Abstract: Dalam hal pengertian, Hukum Pasar Modal adalah hukum yang mengatur hubungan hukum antara investor (yang memiliki dana) dengan Emiten atau Perusahaan Publik (yang membutuhkan dana) melalui Bursa Efek sebagai media tempat bertemu; sedangkan Hukum Penanaman Modal adalah hukum yang mengatur tentang bagaimana investor asing yang bermaksud menanamkan modalnya (dalam bidang usaha tertentu) di Indonesia. Penamanan modal ini tentunya bisa dilakukan secara langsung sesuai dengan ketentuan perundang-undangan yang berlaku. Dengan demikian maka terminologi ”pasar” memiliki perbedaan arti dengan terminologi ” penamanan”. Hukum Pasar Modal lebih ditujukan kepada penanaman modal tidak langsung (indirect Investment).
    Date: 2021–07–06
  103. By: van Buggenum, Hugo (Tilburg University, School of Economics and Management)
    Date: 2021
  104. By: Cem Cakmakli (Koc University); Verda Ozturk (Duke University)
    Abstract: We propose a joint modeling strategy for timing the joint distribution of the returns and their volatility. We do this by incorporating the potentially asymmetric links into the system of ‘independent’ predictive regressions of returns and volatility, allowing for asymmetric cross-correlations, denoted as instantaneous leverage effects, in addition to cross-autocorrelations between returns and volatility, denoted as intertemporal leverage effects. We show that while the conventional intertemporal leverage effects bear little economic value, our results point to the sizeable value of exploiting the contemporaneous asymmetric link between returns and volatility. Specifically, a mean-variance investor would be willing to pay several hundred basis points to switch from the strategies based on conventional predictive regressions of mean and volatility in isolation of each other to the joint models of returns and its volatility, taking the link between these two moments into account. Moreover, our findings are robust to various effects documented in the literature.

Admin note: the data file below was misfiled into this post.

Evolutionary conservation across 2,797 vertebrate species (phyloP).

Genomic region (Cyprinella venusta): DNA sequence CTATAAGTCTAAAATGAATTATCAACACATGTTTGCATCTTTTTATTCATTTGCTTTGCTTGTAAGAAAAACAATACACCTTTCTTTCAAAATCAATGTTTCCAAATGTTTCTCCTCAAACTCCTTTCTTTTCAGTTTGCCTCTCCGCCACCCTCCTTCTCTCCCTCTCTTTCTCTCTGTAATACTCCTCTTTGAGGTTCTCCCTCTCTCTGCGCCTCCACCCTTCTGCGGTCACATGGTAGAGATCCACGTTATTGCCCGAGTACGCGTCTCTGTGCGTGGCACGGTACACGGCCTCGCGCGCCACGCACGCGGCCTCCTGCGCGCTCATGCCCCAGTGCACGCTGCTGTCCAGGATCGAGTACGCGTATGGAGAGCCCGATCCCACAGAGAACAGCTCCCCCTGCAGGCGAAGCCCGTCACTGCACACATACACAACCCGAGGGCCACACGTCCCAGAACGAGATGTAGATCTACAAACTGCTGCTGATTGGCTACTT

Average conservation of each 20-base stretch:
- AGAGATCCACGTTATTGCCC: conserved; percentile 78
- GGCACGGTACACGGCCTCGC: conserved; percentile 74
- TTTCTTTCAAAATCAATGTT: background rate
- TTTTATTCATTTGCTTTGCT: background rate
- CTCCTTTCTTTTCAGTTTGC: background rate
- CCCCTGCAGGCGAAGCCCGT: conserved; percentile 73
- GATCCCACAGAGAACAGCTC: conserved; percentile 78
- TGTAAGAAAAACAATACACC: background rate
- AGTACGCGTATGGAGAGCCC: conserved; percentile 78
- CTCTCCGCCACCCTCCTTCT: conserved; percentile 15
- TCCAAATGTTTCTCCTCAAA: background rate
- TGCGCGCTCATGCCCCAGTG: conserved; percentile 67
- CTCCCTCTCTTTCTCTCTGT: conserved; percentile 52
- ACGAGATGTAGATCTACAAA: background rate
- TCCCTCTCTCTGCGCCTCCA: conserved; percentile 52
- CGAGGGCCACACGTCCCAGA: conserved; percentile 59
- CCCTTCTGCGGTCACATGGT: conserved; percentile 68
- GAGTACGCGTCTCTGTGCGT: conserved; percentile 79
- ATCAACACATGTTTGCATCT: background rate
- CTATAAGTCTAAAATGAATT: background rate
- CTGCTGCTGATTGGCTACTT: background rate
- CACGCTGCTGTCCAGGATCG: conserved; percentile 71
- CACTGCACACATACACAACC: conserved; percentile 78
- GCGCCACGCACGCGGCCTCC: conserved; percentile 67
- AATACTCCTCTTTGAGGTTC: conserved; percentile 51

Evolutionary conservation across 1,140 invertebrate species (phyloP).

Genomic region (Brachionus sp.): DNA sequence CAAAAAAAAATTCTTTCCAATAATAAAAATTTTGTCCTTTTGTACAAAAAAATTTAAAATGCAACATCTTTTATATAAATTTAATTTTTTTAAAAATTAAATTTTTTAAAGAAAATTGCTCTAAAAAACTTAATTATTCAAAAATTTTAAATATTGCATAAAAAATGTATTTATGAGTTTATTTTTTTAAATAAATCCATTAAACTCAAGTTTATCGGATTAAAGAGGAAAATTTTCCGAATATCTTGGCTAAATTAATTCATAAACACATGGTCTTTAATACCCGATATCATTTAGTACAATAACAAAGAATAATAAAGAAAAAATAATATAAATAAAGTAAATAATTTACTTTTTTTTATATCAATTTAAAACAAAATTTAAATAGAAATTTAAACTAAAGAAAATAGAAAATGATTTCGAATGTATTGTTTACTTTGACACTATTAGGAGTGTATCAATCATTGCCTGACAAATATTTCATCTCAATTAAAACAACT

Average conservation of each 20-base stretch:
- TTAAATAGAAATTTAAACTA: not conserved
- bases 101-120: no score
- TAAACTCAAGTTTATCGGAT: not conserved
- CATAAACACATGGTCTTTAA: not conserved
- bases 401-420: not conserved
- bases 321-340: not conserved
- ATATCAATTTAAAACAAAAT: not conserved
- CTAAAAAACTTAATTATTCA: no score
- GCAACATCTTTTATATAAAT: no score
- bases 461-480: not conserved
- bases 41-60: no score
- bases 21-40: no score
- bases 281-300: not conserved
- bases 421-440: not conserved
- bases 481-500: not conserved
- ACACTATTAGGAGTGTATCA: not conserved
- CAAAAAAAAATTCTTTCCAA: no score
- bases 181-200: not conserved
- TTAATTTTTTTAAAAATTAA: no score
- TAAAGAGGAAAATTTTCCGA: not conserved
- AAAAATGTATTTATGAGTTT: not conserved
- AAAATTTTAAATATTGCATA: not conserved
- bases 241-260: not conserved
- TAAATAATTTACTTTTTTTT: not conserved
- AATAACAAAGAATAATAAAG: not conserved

Keywords: Economic value, system of equations, leverage timing, market timing, volatility timing.
    JEL: C30 C52 C53 C58 G11
    Date: 2021–07
  105. By: Adesoji O. Farayibi (University of Ibadan, Nigeria); Oludele Folarin (University of Ibadan, Nigeria)
    Abstract: The human capital crisis, reflected in the weak global competitiveness of African education, has questioned the effectiveness of public spending in increasing educational outcomes in the continent. Thus, this article examines the impact of government education expenditure on educational outcomes in 31 sub-Saharan African (SSA) countries from 2000-2019 based on a Generalized Method of Moments (GMM). The study sheds light on the priorities of government education spending in the continent. Findings showed that the effect of government education spending on educational outcomes in SSA was driven by the measure of educational outcome used. Government spending in Africa had focused mainly on primary and secondary education to the detriment of tertiary education because it is convenient and generates political gains. Due to institutional rigidities which emanate from the governance structure, the inequitable allocation of government funding had made higher education in Africa less responsive to the changes in global knowledge and labour market demands. Therefore, the following policy agenda becomes imperative in the SSA: (i) government education spending should equitably target all education levels to improve the aggregate human capital development indicators in the region. (ii) There is a need to enhance government institutions' capacity to increase their level of effectiveness and performance.